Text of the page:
According to the consensus statement, age limit for ABI in children is similar to CI patients. 15 Better language outcome is expected when the children are operated between 1 and 2 years of age. ABI surgery is more challenging than CI surgery because, young children have less blood volume and cerebrospinal fluid (CSF) in the posterior fossa. From the neurosurgical point of view, in the consensus paper, optimum lower limit was determined as 18 months but, depending on the experience of the center, it was also suggested that it may be done as early as on 12 months old. Our team operated on 12 children of around the age one without any complications. It is without any doubt that early intervention will have better audiological outcome. Although it can be argued that surgical risks will be less when the child is operated later on in their life, the language outcome will not be satisfactory because of the brain plasticity. This will lead to the discredit of the surgery as it will be thought that this intervention will not produce good hearing and language outcome. Therefore, ideal age appears to be between 1 and 2 years of age. As these are prelingually deafened children, this procedure should not be offered to patients older than 5 years old.
8.6 Preoperative Evaluation
All members of the team should evaluate ABI candidates in detail.
Radiological workup involves temporal CT and MRI. Diagnosis and indication for ABI are straightforward with CT in cases such as Michel deformity, rudimentary otocyst, and cochlear aplasia, which are definite indications for ABI. 3 Children with cochlear hypoplasia, hypoplastic cochlear aperture, and narrow IAC need more careful audiological and radiological evaluation with MRI. MRI, on the other hand, demonstrates the neural structures in the IAC. Any vascular abnormality around the lateral recess can be seen on MRI. The side with more developed inner ear or the cochleovestibular nerve should be preferred. As stated in the preceding paragraphs, MRI has limitations in the diagnosis.
Side selection is very important in ABI surgery. The team should try to choose the side which provides more information on the cochlear nucleus, hence, the side with more developed neural structures (e.g., facial nerve presenting unilaterally, or more prominent CVN or vestibular nerve may imply better developed cochlear nucleus area). If equal under all conditions, more developed inner ear should be chosen (if there is a cochlear aplasia on one side and a hypoplastic cochlea on the other side, the latter can be preferred). In addition, the side where the entrance of the lateral recess is more favorable, and the lateral recess is more accessible (where cerebellar retraction will be less) can be chosen.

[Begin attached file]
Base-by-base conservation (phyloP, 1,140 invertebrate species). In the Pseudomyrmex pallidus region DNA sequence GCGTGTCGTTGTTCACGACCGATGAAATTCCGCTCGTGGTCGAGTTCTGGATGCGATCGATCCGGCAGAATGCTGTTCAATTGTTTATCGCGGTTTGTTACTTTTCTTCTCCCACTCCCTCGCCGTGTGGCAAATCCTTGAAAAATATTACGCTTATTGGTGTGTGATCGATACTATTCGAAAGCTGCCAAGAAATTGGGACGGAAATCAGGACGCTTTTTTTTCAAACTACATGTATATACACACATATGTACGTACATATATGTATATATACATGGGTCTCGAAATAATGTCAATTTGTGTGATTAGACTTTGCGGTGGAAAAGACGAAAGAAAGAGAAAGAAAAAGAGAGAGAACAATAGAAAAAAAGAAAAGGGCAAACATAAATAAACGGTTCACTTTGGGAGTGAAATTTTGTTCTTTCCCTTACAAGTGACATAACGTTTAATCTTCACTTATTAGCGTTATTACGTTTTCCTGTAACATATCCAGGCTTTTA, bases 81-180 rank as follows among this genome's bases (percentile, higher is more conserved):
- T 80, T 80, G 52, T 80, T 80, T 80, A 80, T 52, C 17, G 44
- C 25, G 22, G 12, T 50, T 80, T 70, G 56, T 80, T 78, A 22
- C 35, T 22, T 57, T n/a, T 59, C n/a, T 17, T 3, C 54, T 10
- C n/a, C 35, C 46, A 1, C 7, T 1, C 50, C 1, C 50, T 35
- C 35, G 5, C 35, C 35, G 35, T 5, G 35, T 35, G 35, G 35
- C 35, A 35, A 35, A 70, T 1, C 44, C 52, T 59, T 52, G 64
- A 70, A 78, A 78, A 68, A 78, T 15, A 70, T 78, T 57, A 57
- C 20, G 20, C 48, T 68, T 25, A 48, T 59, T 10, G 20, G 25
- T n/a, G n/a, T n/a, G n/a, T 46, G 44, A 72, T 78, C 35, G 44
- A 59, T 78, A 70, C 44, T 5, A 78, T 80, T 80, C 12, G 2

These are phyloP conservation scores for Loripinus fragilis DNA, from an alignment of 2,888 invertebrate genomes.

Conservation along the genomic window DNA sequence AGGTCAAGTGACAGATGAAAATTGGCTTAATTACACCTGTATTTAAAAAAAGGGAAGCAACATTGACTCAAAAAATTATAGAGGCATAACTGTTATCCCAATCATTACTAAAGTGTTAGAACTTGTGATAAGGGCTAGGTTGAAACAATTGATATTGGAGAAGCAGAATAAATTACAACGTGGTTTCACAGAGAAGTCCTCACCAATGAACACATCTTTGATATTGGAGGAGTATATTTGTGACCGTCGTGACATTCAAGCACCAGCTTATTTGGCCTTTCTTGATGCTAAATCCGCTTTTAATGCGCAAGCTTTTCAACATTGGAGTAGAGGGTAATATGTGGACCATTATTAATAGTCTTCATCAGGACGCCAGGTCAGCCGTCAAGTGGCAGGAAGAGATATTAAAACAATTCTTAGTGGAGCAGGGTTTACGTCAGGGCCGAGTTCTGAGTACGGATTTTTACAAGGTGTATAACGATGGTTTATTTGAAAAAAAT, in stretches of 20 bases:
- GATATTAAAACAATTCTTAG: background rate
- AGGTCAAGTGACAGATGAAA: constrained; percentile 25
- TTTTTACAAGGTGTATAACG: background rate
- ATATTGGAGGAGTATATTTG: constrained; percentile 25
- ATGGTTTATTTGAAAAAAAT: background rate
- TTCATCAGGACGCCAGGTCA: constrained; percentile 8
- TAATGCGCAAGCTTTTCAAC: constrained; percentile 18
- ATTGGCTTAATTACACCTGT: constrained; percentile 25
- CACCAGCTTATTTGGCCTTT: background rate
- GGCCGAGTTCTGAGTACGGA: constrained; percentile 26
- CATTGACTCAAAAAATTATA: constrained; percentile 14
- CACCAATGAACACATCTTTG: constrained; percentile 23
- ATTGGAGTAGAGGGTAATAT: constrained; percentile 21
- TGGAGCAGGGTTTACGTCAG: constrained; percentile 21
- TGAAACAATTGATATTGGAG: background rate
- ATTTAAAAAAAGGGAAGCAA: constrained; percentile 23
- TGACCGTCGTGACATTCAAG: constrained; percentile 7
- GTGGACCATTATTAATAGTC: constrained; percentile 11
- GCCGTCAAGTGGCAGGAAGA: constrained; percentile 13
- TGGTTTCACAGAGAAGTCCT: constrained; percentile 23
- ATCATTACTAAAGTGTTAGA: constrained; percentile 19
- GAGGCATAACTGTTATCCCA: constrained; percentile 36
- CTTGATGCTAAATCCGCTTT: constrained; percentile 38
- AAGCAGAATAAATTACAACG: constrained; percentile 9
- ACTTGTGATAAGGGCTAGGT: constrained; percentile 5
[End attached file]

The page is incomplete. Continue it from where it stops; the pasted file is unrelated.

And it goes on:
8.6.1 Audiological Assessment Procedure
For preoperative evaluation of ABI candidates, all audiological test batteries should be conducted. This test battery includes both subjective and objective tests. It is apparent that in patients with complete labyrinthine aplasia and cochlear aplasia no response is expected. But even in these patients sometimes with maximum audiometric limits some response is observed in low frequencies which is in accordance with tactile sensation.
In subjective tests, the candidate should be evaluated with insert phones and if not possible, free field evaluation should be done. According to the age of the child, behavioral observation audiometry (BOA), visual reinforced audiometry, or play audiometry can be used.
For objective evaluation, it is appropriate to start with tympanometry and acoustic reflex tests to show middle ear status for all age groups, especially for infants and children. These tests should be followed by otoacoustic emissions (OAE), and auditory brainstem response (ABR) measurements.
Subjective tests are very important even when no response is obtained by other tests, including the objective ones. In this situation, subjective tests are the only method which give information about hearing status of the patient. Some patients with hypoplastic CN demonstrate behavioral response with pure tone or speech stimulation. These patients are counseled that the ear with best response with insert phone will be selected for CI, and the patient will be followed up for 6 to 9 months with CI. At the end of this period an EABR is also done to see if there is any response with CI. If there is no development in speech perception and no response on EABR, ABI will be offered to the family. It is also very important to take into consideration the observation of the family. In this situation we choose the opposite ear for ABI, thereby providing bilateral amplification to these children. In cases where there is a definite indication on one side, and a probable indication on the contralateral side, CI and ABI can be done simultaneously. Our team has performed six simultaneous CI and ABI surgeries until now.